Not for the faint of heart
Since my first blog post here, I’ve finished my course work, passed quals, become ABD, and all of the other “smaller” academic milestones along the way. I have even conducted meaningful dissertation research that I completely made up and directed on my own. I’ve not only learned how to write a successful conference proposal (something that eluded me my first year), I’ve even started being selective in which conferences to apply to because I don’t have the resources and time to present at them all. I’m finally an expert on something (my dissertation research), and no one on earth knows this one little thing better than I do (no one on earth cares as much as I do, either). I have failed bigger than I ever have in my life, and never before have I felt so simultaneously smart and ignorant. Truly, the more you know, the more you know you don’t know.
So, here I find myself once again, writing about writing, but I’m in a very different place now. In June, I moved out of my beloved college town in which I inhabited space for 10 years, and into my mom’s basement (the “lower level”, as she likes to remind me). Livin’ the dream, folks, livin’ the dream. As I occupy a very different physical space than I did four years ago, I also find myself in a different mental space, as well.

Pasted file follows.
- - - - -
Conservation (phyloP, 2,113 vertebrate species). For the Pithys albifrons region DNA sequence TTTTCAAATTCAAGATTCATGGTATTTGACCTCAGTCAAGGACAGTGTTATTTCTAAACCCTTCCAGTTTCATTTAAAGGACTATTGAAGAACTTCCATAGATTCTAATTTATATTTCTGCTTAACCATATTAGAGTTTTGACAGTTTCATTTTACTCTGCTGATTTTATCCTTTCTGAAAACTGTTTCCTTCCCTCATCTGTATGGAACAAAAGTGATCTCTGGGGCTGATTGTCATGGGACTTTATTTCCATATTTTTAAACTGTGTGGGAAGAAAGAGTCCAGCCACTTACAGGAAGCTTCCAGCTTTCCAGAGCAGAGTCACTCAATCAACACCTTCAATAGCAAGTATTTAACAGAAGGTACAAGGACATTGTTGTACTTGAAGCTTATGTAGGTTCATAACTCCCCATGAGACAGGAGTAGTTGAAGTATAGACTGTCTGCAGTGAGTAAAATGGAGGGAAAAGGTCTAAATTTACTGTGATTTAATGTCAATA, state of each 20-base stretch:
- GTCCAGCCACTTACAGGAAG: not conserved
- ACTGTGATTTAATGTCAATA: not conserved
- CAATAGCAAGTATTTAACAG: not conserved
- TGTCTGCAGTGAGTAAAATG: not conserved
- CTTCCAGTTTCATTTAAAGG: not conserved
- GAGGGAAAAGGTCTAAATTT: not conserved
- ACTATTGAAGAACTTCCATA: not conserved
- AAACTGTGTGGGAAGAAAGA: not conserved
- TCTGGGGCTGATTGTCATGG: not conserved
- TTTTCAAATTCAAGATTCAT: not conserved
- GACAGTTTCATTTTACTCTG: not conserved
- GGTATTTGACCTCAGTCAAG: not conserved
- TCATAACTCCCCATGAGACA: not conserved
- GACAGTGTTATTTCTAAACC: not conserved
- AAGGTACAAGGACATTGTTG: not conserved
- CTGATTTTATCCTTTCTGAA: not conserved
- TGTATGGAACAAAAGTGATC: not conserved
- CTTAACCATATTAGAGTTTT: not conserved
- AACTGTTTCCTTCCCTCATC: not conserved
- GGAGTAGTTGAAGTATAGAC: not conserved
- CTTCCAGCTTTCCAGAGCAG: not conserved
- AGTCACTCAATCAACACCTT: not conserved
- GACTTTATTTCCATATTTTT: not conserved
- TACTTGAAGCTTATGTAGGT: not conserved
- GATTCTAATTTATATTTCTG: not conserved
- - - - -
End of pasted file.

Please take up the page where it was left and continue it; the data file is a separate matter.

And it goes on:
Four years have come and gone, and taken their toll. I know what it’s like to struggle, succeed, fail, meet deadlines, and watch them go whooshing by (in case you didn’t know that it was possible to cancel/reschedule your quals 5 times, it is). I know what it’s like to be depressed, and to relate to all of those articles about PhD students and depression. I know what it’s like to have such thankfulness in your heart for life circumstances that seem ideal for being a PhD student, and then have those other things happen…those things that completely shake you and you wonder how you’re going to make it through the night, let alone a PhD program…
Life happens, and it doesn’t stop happening so that you can graduate. You have to live the life that’s happening, and re-evaluate your plan… you have to let dreams die, and find the courage to let yourself dream new ones. It takes strength that you didn’t know you had (mine comes from friends, family, and Jesus). It takes humility…sometimes to admit defeat, but to ask for another chance…or to somehow ask for help, or at least take it when it’s offered. It takes community…I would never have made it this far without my fellow PhD students and academic mentors pushing me forward, or without the prayers and support of friends and family holding me up. It takes an eye-on-the-prize determination and grit that I don’t even know if I have, because I haven’t even finished yet.
My mom likes to remind me that getting a PhD requires sacrifice. When I’m sad when I can’t do that fun/responsible/grown-up/normal-person thing because I don’t have the funds/time/energy…when my life plan takes a nosedive and I find myself back at the drawing board and with no plan at all (a scary place for me to be) …I need to be reminded that it’s worth it. That I’m called to it. That it will be over soon. That I can do it. Every time I get to that low place, and I get afraid, a beloved mentor says to me: When was the last time you did something worthwhile that wasn’t hard?